DPP's Ker urges freeze of independence clause
By Katherine Wei ,The China PostTAIPEI, Taiwan -- After Democratic Progressive Party (DPP) caucus whip Ker Chien-ming called for the party to freeze the “Taiwan Independence Clause” in its party platform, Chairman Su Tseng-chang replied yesterday that the suggestion was not an issue as Taiwan is already an independent nation.
December 28, 2013, 12:05 am TWN
Ker made his statement during a conference regarding the party's cross-strait relations policies on Thursday, saying that the DPP should freeze its so-called Taiwan Independence Clause — which was centered on the party's belief that Taiwan should be independent from China — because continuing to pursue the ideology could delay the DPP's return to power.
If the DPP's agenda is a return to power, it will be necessary to show potential voters, China and the world that it is capable of maintaining cross-strait relations with a global outlook, said Ker, who also suggested that the clause could be “unfrozen” in the future.
Having stated that the idea was his own, Ker continued to say that in lieu of the original Taiwan independence movement his party once supported, the DPP should map out new cross-strait policies with a new global viewpoint.
The independence clause in the party's platform calls for the actual establishment of the Republic of Taiwan, instead of being ruled under the People's Republic of China. “The clause has already served a historical mission,” Ker stated.
According to Su, Taiwan has progressed through amending its Constitution, re-electing its legislature and also directly voting for its president; it is undoubtedly a sovereign nation with independent rights. “The freezing of the Taiwan Independence Clause should not be an issue,” Su concluded.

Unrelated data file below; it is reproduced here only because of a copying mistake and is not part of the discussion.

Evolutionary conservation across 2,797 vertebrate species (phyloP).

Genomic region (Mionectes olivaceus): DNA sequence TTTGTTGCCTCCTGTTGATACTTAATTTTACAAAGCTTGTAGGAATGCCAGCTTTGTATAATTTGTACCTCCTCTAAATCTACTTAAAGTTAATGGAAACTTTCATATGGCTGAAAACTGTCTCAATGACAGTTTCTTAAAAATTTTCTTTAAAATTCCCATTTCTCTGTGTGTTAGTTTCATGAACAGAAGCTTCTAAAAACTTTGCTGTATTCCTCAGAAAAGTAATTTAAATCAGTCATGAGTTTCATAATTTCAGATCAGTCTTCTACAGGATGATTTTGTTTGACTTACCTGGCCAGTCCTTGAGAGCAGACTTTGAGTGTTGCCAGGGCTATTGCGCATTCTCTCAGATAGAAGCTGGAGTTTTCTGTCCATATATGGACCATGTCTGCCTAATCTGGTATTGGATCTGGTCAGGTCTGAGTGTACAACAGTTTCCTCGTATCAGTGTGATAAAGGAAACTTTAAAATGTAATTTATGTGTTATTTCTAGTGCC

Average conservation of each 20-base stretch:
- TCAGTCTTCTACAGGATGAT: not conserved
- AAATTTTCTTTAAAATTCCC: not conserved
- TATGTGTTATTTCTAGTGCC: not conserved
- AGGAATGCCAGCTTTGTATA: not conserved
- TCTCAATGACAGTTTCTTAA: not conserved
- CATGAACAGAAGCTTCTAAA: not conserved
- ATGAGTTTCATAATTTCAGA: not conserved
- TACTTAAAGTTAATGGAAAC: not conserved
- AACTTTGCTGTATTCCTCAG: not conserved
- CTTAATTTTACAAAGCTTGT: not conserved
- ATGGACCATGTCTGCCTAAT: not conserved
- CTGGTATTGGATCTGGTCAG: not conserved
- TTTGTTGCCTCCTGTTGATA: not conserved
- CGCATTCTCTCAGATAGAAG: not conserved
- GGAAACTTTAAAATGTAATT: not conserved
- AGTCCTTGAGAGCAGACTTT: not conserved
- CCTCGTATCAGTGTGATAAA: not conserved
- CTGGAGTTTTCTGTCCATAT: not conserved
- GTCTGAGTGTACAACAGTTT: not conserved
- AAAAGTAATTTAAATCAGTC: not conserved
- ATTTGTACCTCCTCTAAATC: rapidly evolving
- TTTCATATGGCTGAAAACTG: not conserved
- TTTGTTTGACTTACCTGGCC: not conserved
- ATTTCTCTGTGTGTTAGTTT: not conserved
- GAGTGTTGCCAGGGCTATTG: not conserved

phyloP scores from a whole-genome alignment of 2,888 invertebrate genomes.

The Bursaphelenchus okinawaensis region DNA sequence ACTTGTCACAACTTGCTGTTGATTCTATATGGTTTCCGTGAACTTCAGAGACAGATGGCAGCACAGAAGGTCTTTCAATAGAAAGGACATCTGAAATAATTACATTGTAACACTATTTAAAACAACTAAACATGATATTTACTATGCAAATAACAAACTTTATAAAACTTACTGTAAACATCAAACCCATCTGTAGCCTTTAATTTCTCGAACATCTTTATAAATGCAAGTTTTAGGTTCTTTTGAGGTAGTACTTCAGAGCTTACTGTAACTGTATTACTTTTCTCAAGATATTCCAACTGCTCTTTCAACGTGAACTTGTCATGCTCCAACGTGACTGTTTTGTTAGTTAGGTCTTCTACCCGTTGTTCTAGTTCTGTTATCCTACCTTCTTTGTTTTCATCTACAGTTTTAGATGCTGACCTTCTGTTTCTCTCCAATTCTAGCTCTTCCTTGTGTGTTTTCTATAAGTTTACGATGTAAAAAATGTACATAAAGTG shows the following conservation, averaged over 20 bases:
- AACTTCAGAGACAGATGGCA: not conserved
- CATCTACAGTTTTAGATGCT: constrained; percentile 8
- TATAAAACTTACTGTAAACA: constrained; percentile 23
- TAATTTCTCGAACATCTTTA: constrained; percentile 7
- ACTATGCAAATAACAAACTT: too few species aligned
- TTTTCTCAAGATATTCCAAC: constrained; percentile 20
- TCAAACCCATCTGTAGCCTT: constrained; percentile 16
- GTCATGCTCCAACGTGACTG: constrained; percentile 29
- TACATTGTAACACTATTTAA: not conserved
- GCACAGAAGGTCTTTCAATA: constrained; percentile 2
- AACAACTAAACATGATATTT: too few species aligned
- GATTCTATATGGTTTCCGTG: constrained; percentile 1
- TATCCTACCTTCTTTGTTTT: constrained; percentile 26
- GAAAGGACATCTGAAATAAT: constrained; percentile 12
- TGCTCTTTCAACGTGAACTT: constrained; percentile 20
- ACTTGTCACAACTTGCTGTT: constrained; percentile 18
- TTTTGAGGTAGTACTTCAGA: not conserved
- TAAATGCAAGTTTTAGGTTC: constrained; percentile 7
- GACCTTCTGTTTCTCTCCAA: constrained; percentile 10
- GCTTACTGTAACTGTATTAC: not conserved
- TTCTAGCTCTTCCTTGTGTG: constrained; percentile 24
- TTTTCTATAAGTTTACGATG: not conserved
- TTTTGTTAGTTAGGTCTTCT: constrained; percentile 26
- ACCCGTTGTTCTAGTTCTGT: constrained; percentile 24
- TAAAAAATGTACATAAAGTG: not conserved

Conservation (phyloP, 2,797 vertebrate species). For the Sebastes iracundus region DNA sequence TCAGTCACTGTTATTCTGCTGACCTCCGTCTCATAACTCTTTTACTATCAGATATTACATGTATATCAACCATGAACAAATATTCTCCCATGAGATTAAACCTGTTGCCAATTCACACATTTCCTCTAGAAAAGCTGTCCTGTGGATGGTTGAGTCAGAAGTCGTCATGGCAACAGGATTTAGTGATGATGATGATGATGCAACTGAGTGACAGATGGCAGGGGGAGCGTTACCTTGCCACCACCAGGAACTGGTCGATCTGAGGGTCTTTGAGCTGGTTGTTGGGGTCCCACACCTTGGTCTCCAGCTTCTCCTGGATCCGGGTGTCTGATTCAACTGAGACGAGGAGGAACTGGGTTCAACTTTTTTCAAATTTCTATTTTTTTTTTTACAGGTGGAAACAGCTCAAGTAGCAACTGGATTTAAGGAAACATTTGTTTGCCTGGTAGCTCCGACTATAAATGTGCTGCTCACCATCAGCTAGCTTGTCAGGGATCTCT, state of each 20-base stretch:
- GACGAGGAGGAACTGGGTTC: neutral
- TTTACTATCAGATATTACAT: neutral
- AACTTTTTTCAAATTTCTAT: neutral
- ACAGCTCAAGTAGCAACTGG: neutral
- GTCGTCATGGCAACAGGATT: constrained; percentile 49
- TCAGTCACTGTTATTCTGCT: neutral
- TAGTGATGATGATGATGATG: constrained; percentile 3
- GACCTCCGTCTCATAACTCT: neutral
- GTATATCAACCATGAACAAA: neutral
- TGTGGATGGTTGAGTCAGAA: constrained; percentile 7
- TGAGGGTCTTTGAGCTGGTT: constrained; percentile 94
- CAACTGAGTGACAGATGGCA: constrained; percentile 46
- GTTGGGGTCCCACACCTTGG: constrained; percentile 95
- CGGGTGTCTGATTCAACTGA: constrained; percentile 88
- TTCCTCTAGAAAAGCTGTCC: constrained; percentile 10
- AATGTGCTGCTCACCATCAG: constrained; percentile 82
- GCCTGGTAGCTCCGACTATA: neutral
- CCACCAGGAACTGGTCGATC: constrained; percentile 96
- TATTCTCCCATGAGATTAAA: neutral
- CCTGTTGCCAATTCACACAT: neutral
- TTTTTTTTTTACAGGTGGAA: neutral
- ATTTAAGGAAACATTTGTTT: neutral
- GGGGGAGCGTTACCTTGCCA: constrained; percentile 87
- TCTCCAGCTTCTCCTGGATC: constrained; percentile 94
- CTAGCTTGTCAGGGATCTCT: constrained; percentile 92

The DPP proposed the “Taiwan Independence Clause” during the martial law period, arguing that the power belongs to the people and insisting that Taiwan is an independent country, said Su. “After so many years of hardships and amendments, Taiwan also reinvented the provincial state; history walked us through these milestones, the most important thing to do now is to develop the nation.” The “reinvention of the provincial state” refers to the consensus between both ruling and opposition parties in 1996, who concluded that the Taiwan Provincial Government no longer had political rights over the central government.
Su notes that he respects Ker's opinion, but “the united opinion of us all should be prioritized. The biggest consensus Taiwan has at the moment is that 'We are an independent nation,' the future lies in the democracy and the hands of our 23 million people.”
May Induce Unnecessary Qualms: Lu
Former Vice President Annette Lu said that if the motive behind Ker's proposal is “communication between the DPP and China,” the proposal may cause unnecessary qualms and suspicions. “In 1991, the Taiwan Independence Clause stated that if the Republic of Taiwan is to be established, a referendum would be needed. But since 1996, people have been voting together for their president, regardless of their being pan-blue or green; the act already means that Taiwan is an independent country, with the name still being the Republic of China,” Lu explained.
The 1996 presidential elections later gave birth to the DPP's “Resolution on Taiwan's Future,” and the document clearly states that Taiwan is a nation with independent sovereign rights. “As we are now independent and called the Republic of China — the Resolution corrects the 'Republic of Taiwan' part in the clause. This is acceptable to people now, but there may be unnecessary questions raised if we freeze the clause to interact with China,” Lu said.